Leo Varadkar was speaking at a British-Irish Council Summit in Jersey where he was asked about the revelation of the internal EU memo which suggested that Northern Ireland would need to remain in both in order to avoid a hard border.
He said he was "loth to comment in too much detail on papers that have been leaked to the media".
The Taoiseach said there had been agreement that there would no return to the border of the past.
He said: "When it comes to the border between Ireland and Northern Ireland, what we have all agreed to is that there shouldn't be a hard border, there should be no physical infrastructure along that border and that there should be no return to the borders of the past.
"It is our view, and has been our view for a very long time, that the only way that can be achieved is if the United Kingdom as a whole or Northern Ireland continues to apply the rules of the customs union and the single market.
"That doesn't mean that they have to be members of it, but it would mean continuing to apply the rules of the single market and the customs union.
"That's the position that we hold and the best way to achieve our common objectives."
Mr Varadkar said that what was required was that the language which had been agreed to needed to be turned into a reality.
He said the Irish Government believed the best way to achieve that was to continue to apply the same sort of rules and regulations.
Earlier, Minister for Foreign Affairs Simon Coveney had said that more serious and credible answers on the Irish border issue are needed from the UK in Brexit talks with the European Union before talks can move to consider trade relations.
Speaking on RTÉ’s Morning Ireland, Mr Coveney said Ireland wanted a solution for Northern Ireland and Britain as a whole, to see Britain remain in the customs union, whether through a partnership or an agreement.
He said Fine Gael is holding its party conference in the border area of Cavan this weekend, as it is very concerned about what the future holds in the border area in the context of Brexit.
EU paper likely to prompt resistance from DUP
The DUP has consistently warned it will not accept anything that undermines the union between Northern Ireland and Great Britain.
For the EU to adopt this stance now suggests that it expects the UK to come around to its position if it wants to move to Phase II of the Brexit negotiations, which deals with the future trading relationship.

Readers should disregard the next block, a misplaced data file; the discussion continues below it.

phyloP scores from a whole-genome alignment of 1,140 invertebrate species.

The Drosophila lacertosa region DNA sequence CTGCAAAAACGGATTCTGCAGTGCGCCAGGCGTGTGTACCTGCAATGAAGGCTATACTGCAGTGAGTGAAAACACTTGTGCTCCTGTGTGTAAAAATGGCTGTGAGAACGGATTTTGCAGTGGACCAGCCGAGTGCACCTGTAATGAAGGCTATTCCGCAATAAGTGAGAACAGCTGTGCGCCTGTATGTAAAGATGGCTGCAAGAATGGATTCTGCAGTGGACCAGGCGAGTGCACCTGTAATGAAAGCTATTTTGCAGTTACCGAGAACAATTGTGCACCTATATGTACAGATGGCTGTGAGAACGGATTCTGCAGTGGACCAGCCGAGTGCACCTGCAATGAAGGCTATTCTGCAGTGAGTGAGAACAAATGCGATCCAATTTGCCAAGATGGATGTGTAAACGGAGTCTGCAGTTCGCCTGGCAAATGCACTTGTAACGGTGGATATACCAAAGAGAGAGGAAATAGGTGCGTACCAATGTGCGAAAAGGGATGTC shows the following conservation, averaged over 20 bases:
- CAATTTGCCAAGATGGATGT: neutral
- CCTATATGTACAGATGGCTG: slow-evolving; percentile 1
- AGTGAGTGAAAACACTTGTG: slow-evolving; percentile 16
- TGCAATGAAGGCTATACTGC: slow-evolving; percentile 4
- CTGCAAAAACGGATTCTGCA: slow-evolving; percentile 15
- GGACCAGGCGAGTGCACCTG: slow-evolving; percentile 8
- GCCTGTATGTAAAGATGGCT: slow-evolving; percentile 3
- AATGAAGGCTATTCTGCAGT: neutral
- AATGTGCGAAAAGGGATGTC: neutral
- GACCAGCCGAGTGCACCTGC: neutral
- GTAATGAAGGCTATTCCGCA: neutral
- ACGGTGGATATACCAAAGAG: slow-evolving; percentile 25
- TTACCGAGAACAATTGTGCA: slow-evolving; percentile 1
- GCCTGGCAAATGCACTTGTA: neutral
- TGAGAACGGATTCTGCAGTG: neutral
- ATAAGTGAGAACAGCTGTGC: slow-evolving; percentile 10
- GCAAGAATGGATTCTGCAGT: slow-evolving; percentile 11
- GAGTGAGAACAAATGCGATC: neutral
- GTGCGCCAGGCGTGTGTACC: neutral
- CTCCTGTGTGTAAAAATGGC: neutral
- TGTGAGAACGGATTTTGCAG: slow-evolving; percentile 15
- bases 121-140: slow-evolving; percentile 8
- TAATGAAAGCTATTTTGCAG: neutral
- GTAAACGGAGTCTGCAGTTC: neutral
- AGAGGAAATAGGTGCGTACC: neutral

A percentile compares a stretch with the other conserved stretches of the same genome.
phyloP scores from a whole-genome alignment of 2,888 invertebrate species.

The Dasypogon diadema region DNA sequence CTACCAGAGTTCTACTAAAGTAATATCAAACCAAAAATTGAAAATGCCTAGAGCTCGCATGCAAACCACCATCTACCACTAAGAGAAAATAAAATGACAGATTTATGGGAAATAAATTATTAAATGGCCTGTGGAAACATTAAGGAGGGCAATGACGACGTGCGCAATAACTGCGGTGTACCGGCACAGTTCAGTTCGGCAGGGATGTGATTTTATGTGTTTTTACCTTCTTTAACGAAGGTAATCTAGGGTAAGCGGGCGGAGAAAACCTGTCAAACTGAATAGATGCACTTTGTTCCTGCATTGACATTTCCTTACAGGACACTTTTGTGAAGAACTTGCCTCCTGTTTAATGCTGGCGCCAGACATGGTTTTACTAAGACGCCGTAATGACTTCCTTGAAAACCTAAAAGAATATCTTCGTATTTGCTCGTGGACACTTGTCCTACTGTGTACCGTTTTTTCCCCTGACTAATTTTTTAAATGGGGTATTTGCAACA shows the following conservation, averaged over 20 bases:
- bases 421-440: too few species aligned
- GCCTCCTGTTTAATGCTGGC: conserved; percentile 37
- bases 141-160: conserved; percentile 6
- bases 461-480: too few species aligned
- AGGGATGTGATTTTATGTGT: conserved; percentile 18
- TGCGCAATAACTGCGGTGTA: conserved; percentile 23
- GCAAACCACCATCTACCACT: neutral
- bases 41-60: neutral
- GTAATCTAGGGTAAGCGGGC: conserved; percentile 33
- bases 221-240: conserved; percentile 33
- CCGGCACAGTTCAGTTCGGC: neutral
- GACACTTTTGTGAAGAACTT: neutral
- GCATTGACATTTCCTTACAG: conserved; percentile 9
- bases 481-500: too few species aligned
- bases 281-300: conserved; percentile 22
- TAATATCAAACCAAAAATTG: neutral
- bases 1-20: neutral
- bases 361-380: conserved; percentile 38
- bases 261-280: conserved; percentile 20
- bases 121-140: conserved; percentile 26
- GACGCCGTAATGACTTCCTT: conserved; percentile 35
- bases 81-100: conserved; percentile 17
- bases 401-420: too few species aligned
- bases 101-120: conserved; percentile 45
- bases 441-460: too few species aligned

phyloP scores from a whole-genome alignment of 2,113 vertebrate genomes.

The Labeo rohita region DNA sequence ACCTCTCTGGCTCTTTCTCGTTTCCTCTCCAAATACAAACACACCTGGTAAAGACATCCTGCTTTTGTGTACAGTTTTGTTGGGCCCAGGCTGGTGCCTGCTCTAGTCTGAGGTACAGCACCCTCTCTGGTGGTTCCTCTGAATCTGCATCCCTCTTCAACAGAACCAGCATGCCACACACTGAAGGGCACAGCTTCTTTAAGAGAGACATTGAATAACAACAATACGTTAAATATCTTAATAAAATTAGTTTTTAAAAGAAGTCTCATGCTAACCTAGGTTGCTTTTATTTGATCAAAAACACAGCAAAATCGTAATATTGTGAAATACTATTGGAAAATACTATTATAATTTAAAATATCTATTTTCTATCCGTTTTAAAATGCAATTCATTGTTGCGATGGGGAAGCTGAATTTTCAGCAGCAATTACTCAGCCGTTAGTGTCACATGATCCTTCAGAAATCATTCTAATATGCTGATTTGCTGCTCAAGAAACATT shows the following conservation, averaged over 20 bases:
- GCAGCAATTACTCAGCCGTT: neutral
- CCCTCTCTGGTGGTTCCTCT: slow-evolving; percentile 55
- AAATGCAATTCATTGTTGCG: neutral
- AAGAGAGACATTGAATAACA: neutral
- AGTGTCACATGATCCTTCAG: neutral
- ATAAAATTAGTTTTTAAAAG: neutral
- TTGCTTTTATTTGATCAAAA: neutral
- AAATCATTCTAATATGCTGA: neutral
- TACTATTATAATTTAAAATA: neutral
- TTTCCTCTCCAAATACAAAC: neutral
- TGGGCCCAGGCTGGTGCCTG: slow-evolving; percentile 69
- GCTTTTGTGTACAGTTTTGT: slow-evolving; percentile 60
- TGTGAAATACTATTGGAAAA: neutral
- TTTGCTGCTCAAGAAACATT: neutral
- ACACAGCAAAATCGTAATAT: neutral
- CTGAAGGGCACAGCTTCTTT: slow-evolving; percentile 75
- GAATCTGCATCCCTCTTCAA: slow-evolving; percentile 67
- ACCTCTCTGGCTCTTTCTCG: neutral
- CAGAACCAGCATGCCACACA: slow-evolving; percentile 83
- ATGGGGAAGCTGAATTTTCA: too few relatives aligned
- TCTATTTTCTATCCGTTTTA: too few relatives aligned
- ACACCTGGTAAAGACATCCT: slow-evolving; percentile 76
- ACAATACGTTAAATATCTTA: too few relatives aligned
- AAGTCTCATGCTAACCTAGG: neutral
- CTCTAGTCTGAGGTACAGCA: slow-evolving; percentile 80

The EU has said the UK can only qualify to that next phase if there is "sufficient progress" on the financial settlement, EU citizens' rights, and the Irish border.
A deadlock in the negotiations meant there was no breakthrough at the summit of EU leaders on 14 and 15 October.
While the UK's exit bill has been widely seen as the most difficult stumbling block, one EU source has told RTÉ News that the Irish question may turn out to be an even more difficult issue as the deadline of the December EU summit approaches.
On Monday, the Secretary of State for Northern Ireland James Brokenshire said in a speech in Brussels that it would be "impossible" for Northern Ireland to remain in the customs union and single market, while the rest of the UK remained outside.
He did suggest there could be some aspects of agri-food that were handled on an all-island basis, but Irish sources say he did not fully explain how far that would go, or how it would avoid a hard border.
The task force working paper reveals that both the EU and UK have reached an agreement in principle on the Common Travel Area.
"At the last round [of negotiations], agreement was reached in principle on joint principles on the Common Travel Area, which aim to recognise an existing bilateral arrangement between the UK and Ireland," the paper states.
But its articulation of the customs union and single market issues are likely to prompt fierce resistance from the DUP.